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BRANCH OUT TO SOMETHING MORE RUSTIC 29 PALMS INN A FUNKY AND FUN ALTERNATIVE.

Byline: - Eric Noland

TWENTYNINE PALMS -- Nondescript chain motels dot Highway 62 on the drive to Joshua Tree National Park, but for a unique and historic lodging experience, intrepid travelers might want to check into the 29 Palms Inn.

It's a funky enclave of mismatched buildings, smack in the middle of the Oasis of Mara. Established in the 1920s and built in stages over many years, it fairly oozes character.

The rooms are named, not numbered -- Cinch Weed, Forget-Me-Not, Buffalo Burr and Cabin X (also cabins Y and Z). Staying in any one of them, you might find yourself thinking, ``If these walls could talk ...''

Voices from the past

Well, sometimes they do. ``When we were redoing Fault Line, we took the inside walls off,'' said owner Jane Smith, whose grandfather was one of the original investors in the inn. ``On the studs was nailed a nice little note: `If you have furs and valuables, please store them in the safe.' That says that these were once just bare walls, just the studs.''

We settled into Goldenbush, one of eight adobe bungalows built in 1934. It was a decidedly rustic accommodation, but with improvements in all the important areas -- the shower reflected a 21st-century remodel, for example.

But the room still had a concrete slab floor, twig headboard, wood-burning fireplace, casement windows, walled patio and cactus garden. A swamp cooler perched on the roof, but we never turned it on; even during 90-degree days in early fall, it was remarkable how cool those thick adobe walls kept the cabin.

The exteriors of the adobes are painted in colors of lavender, pink, salmon and green, though the relentlessness of the sun has reduced each to a pleasingly muted hue.

Seeking something with an even richer history? Ask to stay in the Hermitage. It's a wood-frame cabin that was part of the Gold Park Hotel in the early 1920s, before being moved here plank by plank when the inn was established. It served as the bathhouse at a time when none of the cabins had a bathroom.

The inn's restaurant deserves credit for trying to be something special in a region where most of the dining options are pretty grim. You'll find grilled salmon and shrimp scampi on the menu, but we found that the safest entrees are the ones that are hardest to foul up -- steaks, notably. All dishes are enhanced with fresh produce picked daily from a garden on the premises.

A bar occupies one wall of the restaurant, and live entertainment is presented nightly. During our visit, the B.B.C. Blues Band tapped into the era of the inn's birth by playing gentle Mississippi Delta blues from the '20s in an acoustic set, with one member working out on the ancient upright piano in the corner.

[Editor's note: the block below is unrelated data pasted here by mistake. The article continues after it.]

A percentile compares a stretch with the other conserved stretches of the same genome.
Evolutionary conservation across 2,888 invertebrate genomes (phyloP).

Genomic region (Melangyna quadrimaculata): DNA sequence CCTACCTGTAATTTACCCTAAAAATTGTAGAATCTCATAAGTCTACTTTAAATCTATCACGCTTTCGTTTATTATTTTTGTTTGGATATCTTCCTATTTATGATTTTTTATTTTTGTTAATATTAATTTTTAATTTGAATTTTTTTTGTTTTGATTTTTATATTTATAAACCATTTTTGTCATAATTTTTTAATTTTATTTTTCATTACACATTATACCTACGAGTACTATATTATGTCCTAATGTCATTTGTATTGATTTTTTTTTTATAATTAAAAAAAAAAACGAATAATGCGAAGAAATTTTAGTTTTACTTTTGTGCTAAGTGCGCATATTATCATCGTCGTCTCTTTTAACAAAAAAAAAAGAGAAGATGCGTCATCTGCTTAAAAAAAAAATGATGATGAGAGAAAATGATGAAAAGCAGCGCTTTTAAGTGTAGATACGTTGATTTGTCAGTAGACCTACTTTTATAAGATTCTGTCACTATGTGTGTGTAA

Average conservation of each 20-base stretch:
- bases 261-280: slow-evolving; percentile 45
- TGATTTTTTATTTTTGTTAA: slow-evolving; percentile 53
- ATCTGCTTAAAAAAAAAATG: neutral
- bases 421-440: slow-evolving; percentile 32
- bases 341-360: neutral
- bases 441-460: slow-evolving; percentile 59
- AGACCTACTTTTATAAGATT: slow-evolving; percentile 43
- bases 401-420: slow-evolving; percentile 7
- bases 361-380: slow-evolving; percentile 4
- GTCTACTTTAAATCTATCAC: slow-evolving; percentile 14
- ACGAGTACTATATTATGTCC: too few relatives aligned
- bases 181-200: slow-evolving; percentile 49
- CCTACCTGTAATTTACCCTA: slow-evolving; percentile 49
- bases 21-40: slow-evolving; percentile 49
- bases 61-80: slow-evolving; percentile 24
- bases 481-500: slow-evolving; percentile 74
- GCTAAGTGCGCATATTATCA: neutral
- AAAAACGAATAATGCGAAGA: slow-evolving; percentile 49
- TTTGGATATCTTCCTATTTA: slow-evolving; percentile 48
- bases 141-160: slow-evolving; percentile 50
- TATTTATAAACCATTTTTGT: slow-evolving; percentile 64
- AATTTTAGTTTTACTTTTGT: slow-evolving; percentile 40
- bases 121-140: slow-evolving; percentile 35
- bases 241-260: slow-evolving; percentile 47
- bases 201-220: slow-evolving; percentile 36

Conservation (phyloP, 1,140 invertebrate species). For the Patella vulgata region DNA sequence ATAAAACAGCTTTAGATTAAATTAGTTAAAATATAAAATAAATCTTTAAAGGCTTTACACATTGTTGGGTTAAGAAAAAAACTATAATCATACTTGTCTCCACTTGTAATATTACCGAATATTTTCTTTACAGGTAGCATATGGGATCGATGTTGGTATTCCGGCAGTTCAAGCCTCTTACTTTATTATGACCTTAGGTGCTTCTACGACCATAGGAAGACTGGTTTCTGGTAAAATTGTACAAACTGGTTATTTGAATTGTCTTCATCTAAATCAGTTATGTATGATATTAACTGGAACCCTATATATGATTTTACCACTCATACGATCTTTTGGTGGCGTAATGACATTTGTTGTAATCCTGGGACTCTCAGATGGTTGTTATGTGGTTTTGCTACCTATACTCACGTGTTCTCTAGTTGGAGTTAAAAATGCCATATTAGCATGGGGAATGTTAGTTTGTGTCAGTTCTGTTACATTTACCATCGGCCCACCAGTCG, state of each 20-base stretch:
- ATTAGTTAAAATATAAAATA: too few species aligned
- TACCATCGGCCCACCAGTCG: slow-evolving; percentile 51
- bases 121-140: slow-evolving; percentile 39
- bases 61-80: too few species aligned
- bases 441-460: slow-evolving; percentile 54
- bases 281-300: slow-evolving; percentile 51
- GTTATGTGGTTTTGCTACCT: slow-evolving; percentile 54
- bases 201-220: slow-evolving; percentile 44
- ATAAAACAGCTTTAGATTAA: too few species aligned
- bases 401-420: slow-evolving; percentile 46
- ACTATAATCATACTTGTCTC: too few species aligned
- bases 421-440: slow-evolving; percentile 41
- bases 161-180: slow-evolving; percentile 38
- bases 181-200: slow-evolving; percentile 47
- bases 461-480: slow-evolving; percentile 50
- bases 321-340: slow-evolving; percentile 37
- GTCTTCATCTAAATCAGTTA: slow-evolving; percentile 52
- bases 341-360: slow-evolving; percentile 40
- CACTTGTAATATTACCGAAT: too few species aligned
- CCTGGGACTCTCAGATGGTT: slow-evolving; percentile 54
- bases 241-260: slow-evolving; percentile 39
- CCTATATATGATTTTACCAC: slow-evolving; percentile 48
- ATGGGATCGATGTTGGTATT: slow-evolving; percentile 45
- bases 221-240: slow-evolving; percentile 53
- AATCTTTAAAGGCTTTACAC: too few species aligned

It was also a delight to be in a bar that didn't feel the need to have a TV tuned to football games at all hours. While the live music was presented, the TV was off, even though Saints were squaring off with Falcons at that very moment.

Wild things

The oasis is robust here. We saw cottontail rabbits scampering across the grounds at all hours. Late one night, when the pet dog of the guests next door started yapping, a chorus of coyote cries suddenly filled the air. It sounded as if the pack numbered in the dozens and couldn't have been more than 100 feet off.

Get used to that. The inn's property is hard by the national park boundary, with a vast expanse of wild land stretching to the south.

One night we wandered out there with the loungers from our patio, lay on our backs and beheld an astonishing carpet of stars, including a broad swath of the Milky Way.

The 29 Palms Inn is at 73950 Inn Ave., Twentynine Palms -- a short distance from the national park's Oasis Visitor Center and North Entrance Station. Winter rates from $120 weekends, $85 weekdays. Information www.29palmsinn.com; (760) 367-3505.

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Photo:

Twig headboards and other rustic furnishings contribute to the charm of a stay at the 29 Palms Inn, portions of which date to 1928. It's a convenient -- and appropriate -- place to stay on a visit to Joshua Tree National Park.

Eric Noland/Travel Editor
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Title Annotation:Travel
Publication:Daily News (Los Angeles, CA)
Date:Dec 3, 2006
Words:717
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